Endoscopic retrograde cholangiopancreatography (ERCP) or Percutaneous Transhepatic Cholangiography (PTC) may be required to allow biliary decompression and can be used to obtain tissue brushings for cytological diagnosis.  Direct visualisation of the bile duct by endoscopic cholangioscopy may assist in diagnosis of indeterminate lesions, by allowing biopsies to be taken for histological diagnosis.

*Cholangiocarcinoma is characterised by hyperintensity on T2-weighted MRI with slow delayed enhancement after contrats administration

Fig 2 - Imaging for Cholangiocarcinoma. (1) CT scan showing cholangiocarcinoma (circled) (2) ERCP showing common bile duct stricture and dilatation of the proximal duct

Figure 2 – Imaging for Cholangiocarcinoma. (1) CT scan showing cholangiocarcinoma (circled) (2) ERCP showing common bile duct stricture and dilatation of the proximal duct

Staging of the disease is best done via a combination of contrast-enhanced triple phase CT imaging and contrast-enhanced MRI of the liver. Staging for cholangiocarcinoma is classified by TNM staging as for most cancers, with seperate T-stage classification for intrahepatic and hilar cholangiocarcinoma respectively.


The definitive cure for cholangiocarcinoma is complete surgical resection. However, the majority of patients have inoperable disease at the time of presentation, due to bilobar disease, vascular involvement, distant metastasis, or patient frailty. Only 10-15% of patients are suitable for surgical intervention and approximately 50% have recurrence after surgery within 5 years.

Intrahepatic or Klatskin tumours require a partial hepatectomy and reconstruction of the biliary tree. In hilar cholangiocarcinoma, remant liver volume may be low and preoperative procedures, such as portal vein embolisation, may be needed to increase the liver volume. Patients with distal common duct tumours require a pancreaticoduodenectomy (either a Whipple’s procedure or a Pylorus preserving pancreaticduodenectomy (PPPD)).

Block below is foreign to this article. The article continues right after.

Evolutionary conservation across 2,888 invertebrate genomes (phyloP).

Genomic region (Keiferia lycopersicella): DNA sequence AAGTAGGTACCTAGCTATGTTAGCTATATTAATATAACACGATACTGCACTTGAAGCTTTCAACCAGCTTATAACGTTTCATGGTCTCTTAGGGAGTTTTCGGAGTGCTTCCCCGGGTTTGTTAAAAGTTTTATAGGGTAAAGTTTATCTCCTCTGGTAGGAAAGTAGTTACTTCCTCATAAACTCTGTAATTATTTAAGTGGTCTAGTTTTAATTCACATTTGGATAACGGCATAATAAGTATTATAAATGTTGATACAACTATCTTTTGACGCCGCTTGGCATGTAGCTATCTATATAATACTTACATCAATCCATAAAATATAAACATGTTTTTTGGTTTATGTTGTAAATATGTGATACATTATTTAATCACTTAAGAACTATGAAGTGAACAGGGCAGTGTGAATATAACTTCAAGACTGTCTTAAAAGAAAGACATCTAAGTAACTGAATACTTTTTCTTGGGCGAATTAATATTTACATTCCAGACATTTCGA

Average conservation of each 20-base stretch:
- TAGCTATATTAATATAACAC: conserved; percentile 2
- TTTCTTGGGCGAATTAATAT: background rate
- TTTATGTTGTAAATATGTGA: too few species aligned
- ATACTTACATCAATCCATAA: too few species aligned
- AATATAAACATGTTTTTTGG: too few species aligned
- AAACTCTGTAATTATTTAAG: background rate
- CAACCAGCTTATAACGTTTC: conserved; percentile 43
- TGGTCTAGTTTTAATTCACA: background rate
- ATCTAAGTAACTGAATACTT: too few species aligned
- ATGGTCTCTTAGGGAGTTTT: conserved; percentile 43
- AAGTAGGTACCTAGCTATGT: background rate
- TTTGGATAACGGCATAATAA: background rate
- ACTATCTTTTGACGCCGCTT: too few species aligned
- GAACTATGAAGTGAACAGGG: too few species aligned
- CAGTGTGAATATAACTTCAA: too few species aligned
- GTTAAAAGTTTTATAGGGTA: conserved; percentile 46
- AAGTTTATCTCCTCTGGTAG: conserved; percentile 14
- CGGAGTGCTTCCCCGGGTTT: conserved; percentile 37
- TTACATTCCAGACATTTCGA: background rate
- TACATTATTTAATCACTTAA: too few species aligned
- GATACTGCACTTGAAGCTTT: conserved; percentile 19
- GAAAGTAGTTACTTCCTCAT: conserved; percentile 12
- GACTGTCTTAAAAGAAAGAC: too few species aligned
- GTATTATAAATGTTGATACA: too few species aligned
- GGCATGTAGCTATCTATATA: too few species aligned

Both chemotherapy and radiotherapy may be used in some cases as adjuvant treatments after surgery. Recent data has shown there is a significant survival benefit with adjuvant capecitabine chemotherapy after surgical resection, whilst radiotherapy after R1 resection may also have benefit.


Most cases will end up only having palliative management. The palliative treatment options in cholangiocarcinoma include:

  • Stenting – ERCP and PTC may be used to stent the biliary tree and relieve obstructive symptoms
  • Surgery – Surgical bypass procedures by formation of hepaticojejunostomy may be required if the obstruction cannot be relieved by stenting
  • Medical – Palliative radiotherapy or chemotherapy options can be discussed with the patient


Long term survival is generally poor and treatment should be aimed at good symptom relief and palliative management. The average survival is 12-18 months from diagnosis, as most patients have unresectable disease at the time of presentation.

In patients undergoing aggressive surgery, 5 year survival rates are 10-40%. Survival appears to be better for distal tumours, at up to 54% at 5 years.

Key Points

  • Cholangiocarcinoma is a relatively rare malignancy, 95% of which are adenocarcinomas
  • Patients will present often in late-stage disease, commonly with obstructive jaundice
  • The gold-standard investigation is MRCP +/- ERCP or PTC for relief of biliary obstruction and to provide tissue diagnosis
  • Definitive cure for cholangiocarcinoma is complete surgical resection, however most patients will only be suitable for palliative management